11 Aug ASICS Sales Drop
Asics Corp. reported sales in the first half ended June 30 slid 5 percent to ¥210.7 billion (2.08 Billion USD by current conversion of 0.0099 JPY)
Operating income declined 8.8 percent to ¥19.4 billion, while net income was down 18.4 percent to ¥11.8 billion.
In the Americas, sales slumped 17.3 percent to ¥59.3 billion, due to the effect of changes in the retail market and intensifying competition in the U.S., in addition to the effect of foreign exchange rates. On a currency-neutral basis, sales were down 11.8 percent.
Segment income tumbled 84.4 percent to ¥717 million, mainly due to the impact of lower gross profit margin reflecting the weaker Brazilian real etc. and a recording of allowance for doubtful receivables, despite efforts to reduce advertising expenses and other expenses. On a currency-neutral basis, segment income was down 83.4 percent.
In a separate statement, Asics America noted that net sales decreased 11.8 percent for the second quarter of 2016 for Asics America Group (AAG), with Asics America Corporation (U.S. only) showing a 15.4 percent decrease in net sales.
“Asics Americas continues to respond to the quick-changing retail marketplace by making key adjustments and strategic moves to drive the brand forward,” said Gene McCarthy, Asics Americas President and CEO. “This quarter was punctuated with the launch of an industry-leading product, signing one of the top talents in track and field and welcoming a forward-thinking head of sales. There is great momentum for the brand, and we are setting ourselves up for success.”
On the positive side, Asics noted that their lifestyle division once again saw growth, specifically the Asics Tiger brand, which increased 29.3 percent across the AAG. This growth was fueled by sales of Asics Gel-Lyte III, Gel-Kayano Trainer and a new model of the 2016 Gel-Classic.
Asics also noted that it did see strong results from its recently launched models: Gel-Quantum 180, Gel-Quantum 360 and FuzeX. In June, Asics introduced the DynaFlyte model, its lightest-ever cushioning shoe featuring its FlyteFoam cushioning technology that is approximately 55 percent lighter than the industry standard EVA foam. DynaFlyte earned “Best Debut” in the August issue of Competitor Magazine.
Other accomplishments in the quarter included the signing of sprinter and long jumper Jarrion Lawson as he turned pro. The 15-time All-American made history earlier this year when he won the 100m, 200m and long jump at the NCAA track and field championship. In July, Asics America appointed Andrew Richard to vice president of sales.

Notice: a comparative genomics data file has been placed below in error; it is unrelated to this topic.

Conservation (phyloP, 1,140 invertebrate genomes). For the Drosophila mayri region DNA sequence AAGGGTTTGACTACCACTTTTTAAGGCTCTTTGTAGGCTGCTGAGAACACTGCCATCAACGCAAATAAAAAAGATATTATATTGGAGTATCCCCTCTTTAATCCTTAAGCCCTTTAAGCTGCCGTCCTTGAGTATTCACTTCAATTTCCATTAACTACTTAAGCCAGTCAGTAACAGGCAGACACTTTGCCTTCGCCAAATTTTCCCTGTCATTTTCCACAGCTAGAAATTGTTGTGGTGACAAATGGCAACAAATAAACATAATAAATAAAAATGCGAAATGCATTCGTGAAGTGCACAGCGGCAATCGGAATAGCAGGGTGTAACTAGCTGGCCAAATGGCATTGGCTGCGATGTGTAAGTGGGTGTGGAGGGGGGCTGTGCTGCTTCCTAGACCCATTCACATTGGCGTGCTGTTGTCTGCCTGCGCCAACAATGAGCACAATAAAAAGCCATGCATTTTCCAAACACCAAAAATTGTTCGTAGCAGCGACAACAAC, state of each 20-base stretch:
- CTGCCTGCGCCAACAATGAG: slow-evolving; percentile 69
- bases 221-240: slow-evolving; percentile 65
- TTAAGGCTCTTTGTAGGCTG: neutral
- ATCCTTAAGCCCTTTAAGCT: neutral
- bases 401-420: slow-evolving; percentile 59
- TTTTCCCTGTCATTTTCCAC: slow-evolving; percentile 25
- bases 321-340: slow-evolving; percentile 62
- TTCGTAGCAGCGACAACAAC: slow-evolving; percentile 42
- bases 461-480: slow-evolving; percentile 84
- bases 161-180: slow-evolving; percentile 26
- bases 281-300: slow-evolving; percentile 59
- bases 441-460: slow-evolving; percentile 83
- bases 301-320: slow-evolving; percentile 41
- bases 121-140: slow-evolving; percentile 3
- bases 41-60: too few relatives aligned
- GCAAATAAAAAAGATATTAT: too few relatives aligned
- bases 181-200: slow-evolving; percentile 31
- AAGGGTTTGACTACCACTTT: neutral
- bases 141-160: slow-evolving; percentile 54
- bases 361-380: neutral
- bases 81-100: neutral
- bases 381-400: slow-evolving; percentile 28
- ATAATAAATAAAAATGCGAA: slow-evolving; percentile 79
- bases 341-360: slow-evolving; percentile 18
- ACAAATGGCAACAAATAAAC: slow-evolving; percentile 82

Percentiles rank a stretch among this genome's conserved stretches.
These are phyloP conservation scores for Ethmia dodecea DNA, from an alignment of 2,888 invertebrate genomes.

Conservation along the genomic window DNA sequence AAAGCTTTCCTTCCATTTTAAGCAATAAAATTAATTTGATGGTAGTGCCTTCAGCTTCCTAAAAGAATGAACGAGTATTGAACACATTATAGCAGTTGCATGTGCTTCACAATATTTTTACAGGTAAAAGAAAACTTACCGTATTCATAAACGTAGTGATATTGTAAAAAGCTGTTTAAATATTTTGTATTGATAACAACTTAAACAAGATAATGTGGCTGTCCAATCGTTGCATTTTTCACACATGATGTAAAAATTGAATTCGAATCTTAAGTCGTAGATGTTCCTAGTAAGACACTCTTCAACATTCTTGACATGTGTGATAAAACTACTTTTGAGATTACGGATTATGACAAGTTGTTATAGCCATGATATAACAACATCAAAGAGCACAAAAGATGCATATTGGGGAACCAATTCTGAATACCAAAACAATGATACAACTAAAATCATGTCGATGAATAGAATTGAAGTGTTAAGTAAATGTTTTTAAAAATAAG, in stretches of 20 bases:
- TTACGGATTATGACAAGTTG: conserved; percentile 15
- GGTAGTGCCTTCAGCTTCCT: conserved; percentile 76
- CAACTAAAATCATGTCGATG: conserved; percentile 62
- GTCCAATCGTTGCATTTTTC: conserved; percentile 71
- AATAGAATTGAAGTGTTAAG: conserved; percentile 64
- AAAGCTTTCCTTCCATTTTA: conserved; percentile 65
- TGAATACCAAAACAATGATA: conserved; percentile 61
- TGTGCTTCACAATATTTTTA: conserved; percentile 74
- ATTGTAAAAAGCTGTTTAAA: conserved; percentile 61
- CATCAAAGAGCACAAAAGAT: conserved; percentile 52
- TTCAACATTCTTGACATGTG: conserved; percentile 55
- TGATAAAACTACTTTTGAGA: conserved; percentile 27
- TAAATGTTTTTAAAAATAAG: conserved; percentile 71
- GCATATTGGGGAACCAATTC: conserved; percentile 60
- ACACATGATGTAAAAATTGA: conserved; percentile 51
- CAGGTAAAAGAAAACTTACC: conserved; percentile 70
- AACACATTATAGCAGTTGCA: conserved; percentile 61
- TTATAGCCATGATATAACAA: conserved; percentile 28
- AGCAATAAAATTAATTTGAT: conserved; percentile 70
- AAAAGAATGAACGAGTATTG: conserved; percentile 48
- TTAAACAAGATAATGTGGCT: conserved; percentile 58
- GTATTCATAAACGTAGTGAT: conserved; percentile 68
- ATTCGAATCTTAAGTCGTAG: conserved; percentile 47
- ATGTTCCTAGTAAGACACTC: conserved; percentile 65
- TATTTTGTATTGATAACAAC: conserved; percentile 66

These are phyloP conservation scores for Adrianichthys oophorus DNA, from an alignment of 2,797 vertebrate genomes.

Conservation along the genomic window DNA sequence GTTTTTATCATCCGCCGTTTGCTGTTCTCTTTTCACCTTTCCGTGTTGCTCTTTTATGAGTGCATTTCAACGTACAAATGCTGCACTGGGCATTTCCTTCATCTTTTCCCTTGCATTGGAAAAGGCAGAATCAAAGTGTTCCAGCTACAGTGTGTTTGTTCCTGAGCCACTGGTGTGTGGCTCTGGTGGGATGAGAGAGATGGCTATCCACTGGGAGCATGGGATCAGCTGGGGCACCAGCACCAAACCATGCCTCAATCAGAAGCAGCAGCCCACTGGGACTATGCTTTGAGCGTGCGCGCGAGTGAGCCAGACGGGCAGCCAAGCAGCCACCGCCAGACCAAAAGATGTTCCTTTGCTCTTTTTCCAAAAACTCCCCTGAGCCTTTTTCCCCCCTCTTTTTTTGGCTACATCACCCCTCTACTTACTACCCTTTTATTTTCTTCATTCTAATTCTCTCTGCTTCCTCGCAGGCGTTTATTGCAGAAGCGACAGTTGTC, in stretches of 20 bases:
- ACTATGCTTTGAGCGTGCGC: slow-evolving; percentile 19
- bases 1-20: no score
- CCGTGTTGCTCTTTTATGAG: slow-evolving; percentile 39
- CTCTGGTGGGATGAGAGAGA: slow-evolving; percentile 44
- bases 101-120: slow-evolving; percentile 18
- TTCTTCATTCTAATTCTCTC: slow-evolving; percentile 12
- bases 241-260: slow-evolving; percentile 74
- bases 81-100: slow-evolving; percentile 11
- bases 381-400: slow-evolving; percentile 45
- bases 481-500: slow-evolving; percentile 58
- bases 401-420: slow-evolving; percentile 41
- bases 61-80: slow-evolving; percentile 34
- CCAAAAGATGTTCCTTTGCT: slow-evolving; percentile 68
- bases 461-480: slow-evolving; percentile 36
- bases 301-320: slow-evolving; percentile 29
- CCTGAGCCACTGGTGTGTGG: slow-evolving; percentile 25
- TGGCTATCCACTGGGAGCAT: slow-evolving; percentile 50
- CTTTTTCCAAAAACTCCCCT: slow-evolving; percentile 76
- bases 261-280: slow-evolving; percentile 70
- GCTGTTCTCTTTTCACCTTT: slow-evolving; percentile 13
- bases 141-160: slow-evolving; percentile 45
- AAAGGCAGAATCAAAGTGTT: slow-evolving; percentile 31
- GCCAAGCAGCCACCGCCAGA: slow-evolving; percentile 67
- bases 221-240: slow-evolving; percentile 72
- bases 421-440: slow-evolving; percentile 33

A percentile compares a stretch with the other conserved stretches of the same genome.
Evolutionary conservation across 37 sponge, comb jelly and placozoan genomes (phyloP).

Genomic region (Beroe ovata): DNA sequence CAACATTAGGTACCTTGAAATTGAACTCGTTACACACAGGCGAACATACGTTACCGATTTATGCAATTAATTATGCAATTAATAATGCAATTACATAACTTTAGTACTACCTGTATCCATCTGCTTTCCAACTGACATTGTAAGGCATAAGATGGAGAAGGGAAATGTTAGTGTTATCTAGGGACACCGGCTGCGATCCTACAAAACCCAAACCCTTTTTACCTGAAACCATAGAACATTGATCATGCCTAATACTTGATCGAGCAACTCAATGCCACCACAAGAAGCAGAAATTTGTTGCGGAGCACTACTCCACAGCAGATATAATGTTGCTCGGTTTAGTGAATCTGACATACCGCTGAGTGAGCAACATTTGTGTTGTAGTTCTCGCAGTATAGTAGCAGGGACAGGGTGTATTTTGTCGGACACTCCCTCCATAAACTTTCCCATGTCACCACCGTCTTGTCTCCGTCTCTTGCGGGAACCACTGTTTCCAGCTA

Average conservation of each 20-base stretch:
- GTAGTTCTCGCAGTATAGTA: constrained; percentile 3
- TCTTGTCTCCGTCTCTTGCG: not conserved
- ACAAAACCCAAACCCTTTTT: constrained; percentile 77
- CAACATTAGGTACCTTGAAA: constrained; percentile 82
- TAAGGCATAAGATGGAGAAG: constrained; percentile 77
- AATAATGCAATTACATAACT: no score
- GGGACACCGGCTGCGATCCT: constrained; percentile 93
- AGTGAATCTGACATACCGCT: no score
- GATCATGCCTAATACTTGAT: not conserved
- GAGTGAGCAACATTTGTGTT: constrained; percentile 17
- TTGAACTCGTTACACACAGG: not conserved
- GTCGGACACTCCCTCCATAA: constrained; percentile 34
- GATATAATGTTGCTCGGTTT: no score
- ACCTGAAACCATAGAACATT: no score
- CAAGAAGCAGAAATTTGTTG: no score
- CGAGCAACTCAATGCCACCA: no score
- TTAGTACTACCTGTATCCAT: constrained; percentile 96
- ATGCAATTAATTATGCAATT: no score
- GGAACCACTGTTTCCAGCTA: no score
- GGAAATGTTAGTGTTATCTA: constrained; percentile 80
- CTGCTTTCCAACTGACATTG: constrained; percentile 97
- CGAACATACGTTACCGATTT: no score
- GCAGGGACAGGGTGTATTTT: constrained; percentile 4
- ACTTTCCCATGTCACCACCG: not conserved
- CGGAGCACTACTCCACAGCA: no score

In other regions, sales in the company’s home market of Japan decreased 3.4 percent in the half to ¥65.8 billion, while segment income increased 68.5 percent to ¥5.2 billion. Asics said that as part of structural reforms to its domestic business, Asics promoted minimizing and withdrawing from lower profitable products and invested in steps to build a lean organization structure.
Europe sales decreased 1.8 percent in the half to ¥55.8 billion, due to the effect of foreign exchange rates, despite the steady sales of running shoes. On a currency-neutral basis, sales increased 6.3 percent. In contrast, segment income increased 12.7 percent and grew 21.9 percent on a currency-neutral basis to ¥5.99 billion, mainly due to an improved gross profit margin.
Oceania/SouthEast and South Asia area sales increased 12.5 percent in the half to ¥12.5 billion, due to the continuing strong sales of running shoes. On a currency-neutral basis, revenues in the region jumped 26.7 percent. Segment income increased 16.6 percent to ¥2.23 billion due to the effect of increased sales, and expanded 31.6 percent on a currency-neutral basis.
East Asia area sales increased 9.8 percent in the half to ¥22.7 billion and increased 24.1 percent on a currency-neutral basis, due to the continuing strong sales of running shoes, Onitsuka Tiger shoes and others, particularly at the subsidiary in China. Segment income increased 44.9 percent and jumped 63.2 percent on a currency-neutral basis, to ¥4.01 billion.
In its other business segment, sales decreased 18.5 percent in the half to ¥4.1 billion, due to some weaker performances such as outdoor wear under the Haglöfs brand and the effect of foreign exchange rates, despite strong sales of outdoor shoes under the Haglöfs brand. On a currency-neutral basis, sales decreased 12.6 percent. Segment loss was ¥517 million.
Asics kept its forecast the same for the year. It expects sales to decline 6.0 percent to ¥403 billion and operating income to drop 16.2 percent to ¥23 million. Net profits, however, are expected to rise 31.9 percent to ¥13.5 billion.
“In the second quarter ended June 30, 2016, business was steady in the sporting goods industry on the back of a high level of interest in sports owing to rising health consciousness, as well as an increase in everyday use of sporting goods,” Asics officials said. “Under these conditions, the Asics Group began initiatives toward further advancing its business on a global scale on the basis of the newly announced Five-Year Strategic Plan, ‘Asics Growth Plan (AGP) 2020.’”